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June celebrates a lot of fun things like National dairy month, National candy month, National fruits and vegetables month, and even National Turkey Month.  June is also the month for us to pay attention to the Sacred Heart of Jesus.

As with nearly all religious art, symbolism is very important, because faith was shared through images rather than words since many could not read until recent history. Pictures truly meant a thousand words. The imagery of the Sacred Heart speaks to Jesus’ redeeming love as characterized by his heart. It demonstrates the love of God for humankind. “The human heart, a person’s deepest self, is where God has written his covenant as demonstrated in the gospels” (The Catholic Sourcebook, 2007, p357).

The image itself resulted from a series of apparitions to St. Margaret Mary Alacoque from 1673-1675 where Jesus spoke of his concern about the indifference and coldness in the world in response to his love. He asked her to promote the devotions to his heart to bring an end to the coldness and indifference. This sounds like something we could certainly benefit from now, too.

Those who have a devotion to the Sacred Heart of Jesus are the recipients of twelve promises as part of the apparitions to St. Margaret Mary. Jesus promises:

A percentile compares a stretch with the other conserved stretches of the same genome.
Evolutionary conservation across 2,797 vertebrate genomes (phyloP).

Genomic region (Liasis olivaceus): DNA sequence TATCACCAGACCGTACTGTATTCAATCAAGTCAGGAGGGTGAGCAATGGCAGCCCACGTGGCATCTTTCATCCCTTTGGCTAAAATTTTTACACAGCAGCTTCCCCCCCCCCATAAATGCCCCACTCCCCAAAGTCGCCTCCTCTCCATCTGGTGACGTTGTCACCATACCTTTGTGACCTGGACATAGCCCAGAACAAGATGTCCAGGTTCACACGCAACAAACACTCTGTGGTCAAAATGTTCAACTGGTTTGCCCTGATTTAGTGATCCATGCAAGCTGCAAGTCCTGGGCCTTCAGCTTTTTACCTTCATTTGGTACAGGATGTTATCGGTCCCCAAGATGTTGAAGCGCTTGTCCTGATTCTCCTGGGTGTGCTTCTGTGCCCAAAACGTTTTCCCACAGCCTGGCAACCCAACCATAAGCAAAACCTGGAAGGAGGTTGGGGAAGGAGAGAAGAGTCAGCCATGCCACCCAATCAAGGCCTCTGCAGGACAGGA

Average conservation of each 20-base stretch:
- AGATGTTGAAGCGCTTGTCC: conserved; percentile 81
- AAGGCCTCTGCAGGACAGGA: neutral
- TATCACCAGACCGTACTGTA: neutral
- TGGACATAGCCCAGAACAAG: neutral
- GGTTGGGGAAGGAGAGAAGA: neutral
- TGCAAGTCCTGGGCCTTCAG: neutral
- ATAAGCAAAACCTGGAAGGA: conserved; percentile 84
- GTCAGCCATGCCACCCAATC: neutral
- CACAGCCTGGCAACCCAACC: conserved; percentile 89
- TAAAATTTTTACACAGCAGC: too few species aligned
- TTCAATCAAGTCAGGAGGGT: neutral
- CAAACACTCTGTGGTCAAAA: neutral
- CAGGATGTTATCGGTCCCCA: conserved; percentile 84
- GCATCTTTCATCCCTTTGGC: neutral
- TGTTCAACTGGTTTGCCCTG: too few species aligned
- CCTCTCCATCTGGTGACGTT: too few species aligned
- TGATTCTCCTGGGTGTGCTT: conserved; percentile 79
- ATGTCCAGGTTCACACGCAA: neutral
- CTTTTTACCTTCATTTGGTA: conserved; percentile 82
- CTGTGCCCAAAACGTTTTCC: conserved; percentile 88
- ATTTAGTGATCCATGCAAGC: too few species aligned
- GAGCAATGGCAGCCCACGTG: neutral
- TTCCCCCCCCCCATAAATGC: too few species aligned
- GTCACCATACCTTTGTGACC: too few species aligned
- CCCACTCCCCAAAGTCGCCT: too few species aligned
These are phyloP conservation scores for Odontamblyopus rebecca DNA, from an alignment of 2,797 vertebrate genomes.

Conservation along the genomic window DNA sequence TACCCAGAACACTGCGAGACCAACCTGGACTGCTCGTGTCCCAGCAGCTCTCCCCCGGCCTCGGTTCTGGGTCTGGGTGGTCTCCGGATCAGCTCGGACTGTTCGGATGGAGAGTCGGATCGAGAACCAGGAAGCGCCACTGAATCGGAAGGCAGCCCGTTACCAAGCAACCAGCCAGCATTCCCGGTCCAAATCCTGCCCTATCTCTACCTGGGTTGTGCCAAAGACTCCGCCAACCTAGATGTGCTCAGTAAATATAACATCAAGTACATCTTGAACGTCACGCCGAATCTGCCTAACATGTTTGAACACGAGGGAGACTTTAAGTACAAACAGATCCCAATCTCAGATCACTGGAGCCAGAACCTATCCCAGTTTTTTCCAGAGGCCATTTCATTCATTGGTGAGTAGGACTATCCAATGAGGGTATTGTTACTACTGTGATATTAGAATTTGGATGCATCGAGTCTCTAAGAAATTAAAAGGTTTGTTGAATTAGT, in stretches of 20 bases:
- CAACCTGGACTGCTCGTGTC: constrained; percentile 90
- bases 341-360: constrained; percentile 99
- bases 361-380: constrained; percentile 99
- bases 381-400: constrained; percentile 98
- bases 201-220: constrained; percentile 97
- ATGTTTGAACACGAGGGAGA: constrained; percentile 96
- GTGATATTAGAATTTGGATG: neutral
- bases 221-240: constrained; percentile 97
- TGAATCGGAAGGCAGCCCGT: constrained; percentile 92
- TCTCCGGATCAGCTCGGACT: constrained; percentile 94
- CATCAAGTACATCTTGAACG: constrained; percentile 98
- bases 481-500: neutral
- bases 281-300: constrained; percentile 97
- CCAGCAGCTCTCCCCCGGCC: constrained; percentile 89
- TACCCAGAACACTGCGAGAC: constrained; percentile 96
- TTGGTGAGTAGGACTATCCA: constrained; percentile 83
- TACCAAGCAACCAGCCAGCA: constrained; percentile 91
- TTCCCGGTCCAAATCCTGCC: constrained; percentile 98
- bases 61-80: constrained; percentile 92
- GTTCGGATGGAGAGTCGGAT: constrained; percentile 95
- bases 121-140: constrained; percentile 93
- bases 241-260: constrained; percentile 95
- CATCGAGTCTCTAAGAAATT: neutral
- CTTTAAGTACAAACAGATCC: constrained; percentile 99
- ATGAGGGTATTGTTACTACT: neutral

1.  I will give them all the graces necessary for their state of life.
  2. I will give peace in their families. 
  3. I will console them in all their troubles. 
  4. I will be their refuge in life and especially in death.
  5. I will abundantly bless all their undertakings.
  6. Sinners shall find in my Heart the source and infinite ocean of mercy.
  7. Tepid souls shall become fervent.
  8. Fervent souls shall rise speedily to great perfection.
  9. I will bless those places wherein the image of My Sacred Heart shall be exposed and venerated.
  10. I will give to priests the power to touch the most hardened hearts.
  11. Persons who propagate this devotion shall have their names eternally written in my Heart.
  12. In the excess of the mercy of my Heart, I promise you that my all powerful love will grant to all those who will receive Communion on the First Fridays, for nine consecutive months, the grace of final repentance: they will not die in my displeasure, nor without
    receiving the sacraments; and my Heart will be their secure refuge in that last hour.

How can you begin a devotion to the Sacred Heart of Jesus to receive these promises? It is very simple. You need only begin to pray. Here are the words to include in your daily prayers.

O most holy Heart of Jesus, fountain of every blessing,
I adore you, I love you and will a lively sorrow for my sins.
I offer you this poor heart of mine.
Make me humble, patient, pure, and wholly obedient to your will.
Grant, good Jesus, that I may live in you and for you.
Protect me in the midst of danger; comfort me in my afflictions;
give me health of body, assistance in my temporal needs,
your blessings on all that I do, and the grace of a holy death.
Within your heart I place my every care.
In every need let me come to you with humble trust saying,
Heart of Jesus, help me.
Amen.

Posted by Jill Fischer